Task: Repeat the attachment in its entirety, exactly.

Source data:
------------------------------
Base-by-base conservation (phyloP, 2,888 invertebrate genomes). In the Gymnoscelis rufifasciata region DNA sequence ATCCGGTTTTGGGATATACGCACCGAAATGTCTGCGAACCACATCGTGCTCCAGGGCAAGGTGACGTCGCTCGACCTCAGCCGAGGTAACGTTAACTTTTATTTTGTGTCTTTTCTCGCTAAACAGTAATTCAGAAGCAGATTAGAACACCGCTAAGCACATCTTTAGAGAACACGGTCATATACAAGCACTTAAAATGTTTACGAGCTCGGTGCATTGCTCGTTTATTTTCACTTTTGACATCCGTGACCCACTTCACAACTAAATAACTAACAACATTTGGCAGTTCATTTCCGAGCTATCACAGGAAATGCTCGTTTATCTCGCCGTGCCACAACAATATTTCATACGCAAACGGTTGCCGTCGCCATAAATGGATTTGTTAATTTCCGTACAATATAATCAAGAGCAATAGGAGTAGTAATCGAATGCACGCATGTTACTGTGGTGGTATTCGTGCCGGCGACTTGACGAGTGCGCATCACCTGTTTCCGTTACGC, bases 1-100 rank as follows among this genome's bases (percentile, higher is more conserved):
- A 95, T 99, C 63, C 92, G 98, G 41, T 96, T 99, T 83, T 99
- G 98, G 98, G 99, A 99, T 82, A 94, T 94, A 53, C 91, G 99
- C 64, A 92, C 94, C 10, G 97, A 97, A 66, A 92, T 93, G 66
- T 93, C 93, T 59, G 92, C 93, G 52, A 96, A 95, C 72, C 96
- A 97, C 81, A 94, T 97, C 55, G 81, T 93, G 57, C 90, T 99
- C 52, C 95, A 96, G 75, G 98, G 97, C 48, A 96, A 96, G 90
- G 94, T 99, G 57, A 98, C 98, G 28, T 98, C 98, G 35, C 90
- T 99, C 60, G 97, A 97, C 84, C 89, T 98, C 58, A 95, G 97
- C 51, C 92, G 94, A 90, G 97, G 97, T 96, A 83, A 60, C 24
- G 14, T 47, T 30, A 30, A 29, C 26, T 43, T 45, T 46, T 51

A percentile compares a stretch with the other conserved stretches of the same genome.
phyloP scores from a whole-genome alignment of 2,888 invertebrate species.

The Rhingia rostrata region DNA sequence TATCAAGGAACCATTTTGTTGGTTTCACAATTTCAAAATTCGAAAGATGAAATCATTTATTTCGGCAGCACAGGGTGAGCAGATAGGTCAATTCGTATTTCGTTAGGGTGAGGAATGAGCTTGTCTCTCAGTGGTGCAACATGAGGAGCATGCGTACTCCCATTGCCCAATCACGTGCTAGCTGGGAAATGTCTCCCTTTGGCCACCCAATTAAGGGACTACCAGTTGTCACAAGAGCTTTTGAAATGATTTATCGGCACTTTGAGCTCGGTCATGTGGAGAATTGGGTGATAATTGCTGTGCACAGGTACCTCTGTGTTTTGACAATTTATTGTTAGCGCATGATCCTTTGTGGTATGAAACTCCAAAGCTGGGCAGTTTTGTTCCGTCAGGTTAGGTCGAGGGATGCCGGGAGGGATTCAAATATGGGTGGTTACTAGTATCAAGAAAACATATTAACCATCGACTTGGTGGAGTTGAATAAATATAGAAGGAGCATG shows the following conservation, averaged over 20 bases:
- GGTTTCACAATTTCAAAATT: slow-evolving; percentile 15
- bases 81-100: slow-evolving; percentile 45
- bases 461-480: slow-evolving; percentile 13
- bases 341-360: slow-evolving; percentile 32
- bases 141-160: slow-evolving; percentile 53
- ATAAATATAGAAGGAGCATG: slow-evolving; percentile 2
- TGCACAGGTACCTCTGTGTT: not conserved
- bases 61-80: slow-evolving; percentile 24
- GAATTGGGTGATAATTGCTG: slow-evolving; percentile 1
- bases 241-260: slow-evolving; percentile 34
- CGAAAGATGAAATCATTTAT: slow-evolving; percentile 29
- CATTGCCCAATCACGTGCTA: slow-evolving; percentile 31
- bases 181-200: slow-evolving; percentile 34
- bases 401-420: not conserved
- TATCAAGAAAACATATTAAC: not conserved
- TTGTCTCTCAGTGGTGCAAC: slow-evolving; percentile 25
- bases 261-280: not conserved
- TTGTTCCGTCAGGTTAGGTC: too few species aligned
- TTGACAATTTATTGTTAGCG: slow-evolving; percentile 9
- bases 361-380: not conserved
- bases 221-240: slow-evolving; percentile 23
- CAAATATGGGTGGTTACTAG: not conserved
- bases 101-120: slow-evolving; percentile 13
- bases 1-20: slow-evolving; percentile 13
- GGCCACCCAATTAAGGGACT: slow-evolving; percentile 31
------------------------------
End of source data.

Base-by-base conservation (phyloP, 2,888 invertebrate genomes). In the Gymnoscelis rufifasciata region DNA sequence ATCCGGTTTTGGGATATACGCACCGAAATGTCTGCGAACCACATCGTGCTCCAGGGCAAGGTGACGTCGCTCGACCTCAGCCGAGGTAACGTTAACTTTTATTTTGTGTCTTTTCTCGCTAAACAGTAATTCAGAAGCAGATTAGAACACCGCTAAGCACATCTTTAGAGAACACGGTCATATACAAGCACTTAAAATGTTTACGAGCTCGGTGCATTGCTCGTTTATTTTCACTTTTGACATCCGTGACCCACTTCACAACTAAATAACTAACAACATTTGGCAGTTCATTTCCGAGCTATCACAGGAAATGCTCGTTTATCTCGCCGTGCCACAACAATATTTCATACGCAAACGGTTGCCGTCGCCATAAATGGATTTGTTAATTTCCGTACAATATAATCAAGAGCAATAGGAGTAGTAATCGAATGCACGCATGTTACTGTGGTGGTATTCGTGCCGGCGACTTGACGAGTGCGCATCACCTGTTTCCGTTACGC, bases 1-100 rank as follows among this genome's bases (percentile, higher is more conserved):
- A 95, T 99, C 63, C 92, G 98, G 41, T 96, T 99, T 83, T 99
- G 98, G 98, G 99, A 99, T 82, A 94, T 94, A 53, C 91, G 99
- C 64, A 92, C 94, C 10, G 97, A 97, A 66, A 92, T 93, G 66
- T 93, C 93, T 59, G 92, C 93, G 52, A 96, A 95, C 72, C 96
- A 97, C 81, A 94, T 97, C 55, G 81, T 93, G 57, C 90, T 99
- C 52, C 95, A 96, G 75, G 98, G 97, C 48, A 96, A 96, G 90
- G 94, T 99, G 57, A 98, C 98, G 28, T 98, C 98, G 35, C 90
- T 99, C 60, G 97, A 97, C 84, C 89, T 98, C 58, A 95, G 97
- C 51, C 92, G 94, A 90, G 97, G 97, T 96, A 83, A 60, C 24
- G 14, T 47, T 30, A 30, A 29, C 26, T 43, T 45, T 46, T 51

A percentile compares a stretch with the other conserved stretches of the same genome.
phyloP scores from a whole-genome alignment of 2,888 invertebrate species.

The Rhingia rostrata region DNA sequence TATCAAGGAACCATTTTGTTGGTTTCACAATTTCAAAATTCGAAAGATGAAATCATTTATTTCGGCAGCACAGGGTGAGCAGATAGGTCAATTCGTATTTCGTTAGGGTGAGGAATGAGCTTGTCTCTCAGTGGTGCAACATGAGGAGCATGCGTACTCCCATTGCCCAATCACGTGCTAGCTGGGAAATGTCTCCCTTTGGCCACCCAATTAAGGGACTACCAGTTGTCACAAGAGCTTTTGAAATGATTTATCGGCACTTTGAGCTCGGTCATGTGGAGAATTGGGTGATAATTGCTGTGCACAGGTACCTCTGTGTTTTGACAATTTATTGTTAGCGCATGATCCTTTGTGGTATGAAACTCCAAAGCTGGGCAGTTTTGTTCCGTCAGGTTAGGTCGAGGGATGCCGGGAGGGATTCAAATATGGGTGGTTACTAGTATCAAGAAAACATATTAACCATCGACTTGGTGGAGTTGAATAAATATAGAAGGAGCATG shows the following conservation, averaged over 20 bases:
- GGTTTCACAATTTCAAAATT: slow-evolving; percentile 15
- bases 81-100: slow-evolving; percentile 45
- bases 461-480: slow-evolving; percentile 13
- bases 341-360: slow-evolving; percentile 32
- bases 141-160: slow-evolving; percentile 53
- ATAAATATAGAAGGAGCATG: slow-evolving; percentile 2
- TGCACAGGTACCTCTGTGTT: not conserved
- bases 61-80: slow-evolving; percentile 24
- GAATTGGGTGATAATTGCTG: slow-evolving; percentile 1
- bases 241-260: slow-evolving; percentile 34
- CGAAAGATGAAATCATTTAT: slow-evolving; percentile 29
- CATTGCCCAATCACGTGCTA: slow-evolving; percentile 31
- bases 181-200: slow-evolving; percentile 34
- bases 401-420: not conserved
- TATCAAGAAAACATATTAAC: not conserved
- TTGTCTCTCAGTGGTGCAAC: slow-evolving; percentile 25
- bases 261-280: not conserved
- TTGTTCCGTCAGGTTAGGTC: too few species aligned
- TTGACAATTTATTGTTAGCG: slow-evolving; percentile 9
- bases 361-380: not conserved
- bases 221-240: slow-evolving; percentile 23
- CAAATATGGGTGGTTACTAG: not conserved
- bases 101-120: slow-evolving; percentile 13
- bases 1-20: slow-evolving; percentile 13
- GGCCACCCAATTAAGGGACT: slow-evolving; percentile 31